The ministerial career of Western Australia’s treasurer Troy Buswell has come to an abrupt end as the former Leader of the Opposition resigned his post after suffering an apparent breakdown.
According to the article on The Australian, Mr Buswell was involved in a car crash in his ministerial car after attending a wedding reception two weeks ago.
Premier Colin Barnett, a patron and defender of Mr Buswell through a long list of public scandals, yesterday revealed the now former Treasurer had been hospitalized over a breakdown and is suffering from serious health problems.
According to the article on AFP, Mr Buswell has been on leave for the past two weeks. Mr Barnett said Buswell called him on Sunday to inform him of his intention to resign his post.
“It was clear that Troy is still not in a good place — very emotional, very upset, very apologetic but he had taken the decision to resign immediately as minister,” Barnett said.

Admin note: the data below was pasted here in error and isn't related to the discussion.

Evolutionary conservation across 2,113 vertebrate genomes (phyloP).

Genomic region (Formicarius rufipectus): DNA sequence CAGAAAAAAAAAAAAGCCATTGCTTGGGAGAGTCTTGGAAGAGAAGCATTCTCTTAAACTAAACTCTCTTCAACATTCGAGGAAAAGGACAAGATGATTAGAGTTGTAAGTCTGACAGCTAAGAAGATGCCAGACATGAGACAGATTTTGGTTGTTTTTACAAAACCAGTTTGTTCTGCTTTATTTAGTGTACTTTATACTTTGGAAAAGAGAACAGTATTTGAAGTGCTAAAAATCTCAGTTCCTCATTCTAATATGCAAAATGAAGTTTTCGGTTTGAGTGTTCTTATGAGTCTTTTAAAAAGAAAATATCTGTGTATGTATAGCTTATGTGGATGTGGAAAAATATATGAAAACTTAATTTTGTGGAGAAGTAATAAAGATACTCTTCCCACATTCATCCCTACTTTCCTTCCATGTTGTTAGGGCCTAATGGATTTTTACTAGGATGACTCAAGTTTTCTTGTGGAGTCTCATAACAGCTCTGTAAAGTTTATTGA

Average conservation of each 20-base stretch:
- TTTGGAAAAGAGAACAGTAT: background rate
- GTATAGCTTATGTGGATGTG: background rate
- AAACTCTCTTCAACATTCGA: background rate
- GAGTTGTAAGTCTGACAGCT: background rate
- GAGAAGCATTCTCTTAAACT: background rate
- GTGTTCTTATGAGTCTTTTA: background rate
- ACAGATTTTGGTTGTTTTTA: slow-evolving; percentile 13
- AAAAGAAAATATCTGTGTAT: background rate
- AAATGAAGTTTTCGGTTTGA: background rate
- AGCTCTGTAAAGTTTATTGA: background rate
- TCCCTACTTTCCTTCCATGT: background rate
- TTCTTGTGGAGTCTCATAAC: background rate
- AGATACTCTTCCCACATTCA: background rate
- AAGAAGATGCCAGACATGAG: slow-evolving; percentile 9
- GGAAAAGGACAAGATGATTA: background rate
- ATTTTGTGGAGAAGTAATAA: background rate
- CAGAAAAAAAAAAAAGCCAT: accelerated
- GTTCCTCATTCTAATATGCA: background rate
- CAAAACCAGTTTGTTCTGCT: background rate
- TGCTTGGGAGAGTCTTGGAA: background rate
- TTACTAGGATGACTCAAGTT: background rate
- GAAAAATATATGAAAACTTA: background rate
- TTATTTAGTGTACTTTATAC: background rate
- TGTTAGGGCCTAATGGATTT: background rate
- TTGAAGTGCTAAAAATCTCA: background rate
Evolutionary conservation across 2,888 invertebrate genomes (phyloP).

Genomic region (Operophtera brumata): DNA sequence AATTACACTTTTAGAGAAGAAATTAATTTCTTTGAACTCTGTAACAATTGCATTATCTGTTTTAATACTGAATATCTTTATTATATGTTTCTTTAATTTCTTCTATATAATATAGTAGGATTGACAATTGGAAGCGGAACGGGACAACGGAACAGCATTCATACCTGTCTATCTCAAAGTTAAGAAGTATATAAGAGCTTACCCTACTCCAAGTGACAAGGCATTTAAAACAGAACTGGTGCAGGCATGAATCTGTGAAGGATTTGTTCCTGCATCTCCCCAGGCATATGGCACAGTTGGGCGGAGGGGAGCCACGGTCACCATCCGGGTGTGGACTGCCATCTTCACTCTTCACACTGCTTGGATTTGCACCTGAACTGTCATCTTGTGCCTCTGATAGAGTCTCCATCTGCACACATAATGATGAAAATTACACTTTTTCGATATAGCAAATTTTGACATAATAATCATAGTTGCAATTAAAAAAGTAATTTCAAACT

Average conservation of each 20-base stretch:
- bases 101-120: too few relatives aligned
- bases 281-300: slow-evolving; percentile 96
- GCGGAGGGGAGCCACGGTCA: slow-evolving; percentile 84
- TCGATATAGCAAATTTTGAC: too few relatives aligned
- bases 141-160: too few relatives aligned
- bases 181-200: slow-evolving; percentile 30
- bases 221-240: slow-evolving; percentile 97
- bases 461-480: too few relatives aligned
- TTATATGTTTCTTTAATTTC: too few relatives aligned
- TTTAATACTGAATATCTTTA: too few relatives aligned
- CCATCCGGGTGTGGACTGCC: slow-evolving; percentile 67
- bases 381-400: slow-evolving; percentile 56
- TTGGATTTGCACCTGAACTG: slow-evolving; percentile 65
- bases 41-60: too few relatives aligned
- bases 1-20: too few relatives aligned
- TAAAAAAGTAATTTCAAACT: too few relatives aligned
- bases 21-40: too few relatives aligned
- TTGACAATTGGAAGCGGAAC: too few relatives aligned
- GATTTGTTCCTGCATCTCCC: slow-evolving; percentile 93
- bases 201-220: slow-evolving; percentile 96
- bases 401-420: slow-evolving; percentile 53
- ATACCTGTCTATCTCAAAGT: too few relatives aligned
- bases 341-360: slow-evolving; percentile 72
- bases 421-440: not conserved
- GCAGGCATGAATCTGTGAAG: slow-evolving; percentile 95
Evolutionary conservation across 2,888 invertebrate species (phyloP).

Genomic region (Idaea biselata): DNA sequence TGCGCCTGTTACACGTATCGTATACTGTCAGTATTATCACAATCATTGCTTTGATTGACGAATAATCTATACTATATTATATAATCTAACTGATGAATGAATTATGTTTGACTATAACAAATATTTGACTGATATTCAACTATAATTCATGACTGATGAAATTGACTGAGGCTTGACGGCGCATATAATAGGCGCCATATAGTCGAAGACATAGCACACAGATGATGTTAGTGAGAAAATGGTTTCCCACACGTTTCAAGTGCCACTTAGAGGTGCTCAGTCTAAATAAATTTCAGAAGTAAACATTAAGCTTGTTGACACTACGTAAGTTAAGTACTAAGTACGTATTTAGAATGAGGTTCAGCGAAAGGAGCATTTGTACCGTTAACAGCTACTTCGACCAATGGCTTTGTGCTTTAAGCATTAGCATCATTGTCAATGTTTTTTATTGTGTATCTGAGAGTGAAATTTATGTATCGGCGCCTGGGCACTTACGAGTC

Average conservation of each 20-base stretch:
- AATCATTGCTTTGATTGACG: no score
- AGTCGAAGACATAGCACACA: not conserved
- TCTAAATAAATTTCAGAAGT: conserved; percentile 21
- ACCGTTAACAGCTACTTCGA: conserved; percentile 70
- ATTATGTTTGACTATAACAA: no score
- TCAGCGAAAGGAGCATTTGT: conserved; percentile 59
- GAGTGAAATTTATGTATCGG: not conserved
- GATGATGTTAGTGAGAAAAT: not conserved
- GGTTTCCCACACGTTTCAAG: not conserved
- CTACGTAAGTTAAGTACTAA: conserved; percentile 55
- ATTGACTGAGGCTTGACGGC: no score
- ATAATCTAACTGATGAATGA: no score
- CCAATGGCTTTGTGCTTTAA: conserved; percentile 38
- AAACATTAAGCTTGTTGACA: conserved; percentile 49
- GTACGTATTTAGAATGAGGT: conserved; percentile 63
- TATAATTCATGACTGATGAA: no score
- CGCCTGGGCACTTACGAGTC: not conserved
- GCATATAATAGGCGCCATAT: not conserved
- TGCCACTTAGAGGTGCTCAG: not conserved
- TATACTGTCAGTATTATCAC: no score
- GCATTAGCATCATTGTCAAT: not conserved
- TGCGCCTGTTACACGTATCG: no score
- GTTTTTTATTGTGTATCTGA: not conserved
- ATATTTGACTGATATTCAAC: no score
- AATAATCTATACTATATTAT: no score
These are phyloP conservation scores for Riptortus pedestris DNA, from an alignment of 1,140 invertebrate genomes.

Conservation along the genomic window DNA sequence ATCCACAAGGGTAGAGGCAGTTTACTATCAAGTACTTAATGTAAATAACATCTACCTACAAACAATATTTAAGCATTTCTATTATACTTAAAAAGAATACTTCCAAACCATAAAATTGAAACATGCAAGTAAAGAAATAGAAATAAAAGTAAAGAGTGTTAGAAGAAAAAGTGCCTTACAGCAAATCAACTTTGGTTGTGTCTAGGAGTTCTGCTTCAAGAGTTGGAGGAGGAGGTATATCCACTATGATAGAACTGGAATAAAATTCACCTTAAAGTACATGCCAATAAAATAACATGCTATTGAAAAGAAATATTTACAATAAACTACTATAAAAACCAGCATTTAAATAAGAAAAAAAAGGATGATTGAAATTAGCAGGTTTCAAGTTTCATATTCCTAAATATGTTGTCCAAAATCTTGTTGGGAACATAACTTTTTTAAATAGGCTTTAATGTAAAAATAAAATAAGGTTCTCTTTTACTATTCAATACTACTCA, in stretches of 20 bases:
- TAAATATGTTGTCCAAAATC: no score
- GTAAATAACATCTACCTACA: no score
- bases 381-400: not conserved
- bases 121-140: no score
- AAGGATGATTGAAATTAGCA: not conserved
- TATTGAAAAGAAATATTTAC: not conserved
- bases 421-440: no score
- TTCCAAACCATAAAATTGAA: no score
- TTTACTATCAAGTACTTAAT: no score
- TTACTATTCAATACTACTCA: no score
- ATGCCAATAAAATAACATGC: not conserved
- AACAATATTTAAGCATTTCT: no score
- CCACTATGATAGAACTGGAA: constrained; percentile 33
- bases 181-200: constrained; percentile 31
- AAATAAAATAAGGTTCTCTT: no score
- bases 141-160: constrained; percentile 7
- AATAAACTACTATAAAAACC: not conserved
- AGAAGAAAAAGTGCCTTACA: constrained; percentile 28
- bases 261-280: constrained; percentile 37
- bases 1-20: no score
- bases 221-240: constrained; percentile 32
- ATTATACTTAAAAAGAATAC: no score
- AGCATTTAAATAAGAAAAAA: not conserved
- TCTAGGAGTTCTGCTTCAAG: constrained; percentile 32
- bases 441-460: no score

“I accepted, obviously, that decision.”
Mr Barnett will now temporarily assume Buswell’s responsibilities as treasurer and transport minister, as he did in 2010 after Mr Buswell stood down over an affair with then Greens MP Adele Carles, which was thought at the time to have involved improper use of parliamentary entitlements. The accusation of misusing entitlements was later proven to be false.
Back in 2008, he quit as state leader of the conservative Liberal Party after admitting he had sniffed a chair a female colleague had just vacated.
This was the last of the long list of controversies surrounding the mane of Mr Buswell.
“With respect to what happened in the early hours of that Sunday morning, he said he basically didn’t have much recollection, not denying anything at all, making no excuses and could offer no reasonable explanation for what had happened,” Mr Barnett said.
“He is a brilliant person. Unfortunately, he’s also got a serious health issue,” Barnett said, without elaborating on the nature of the illness.
Buswell’s resignation comes as Western Australia’s economy is at a crossroads, as Australia’s mining boom fades.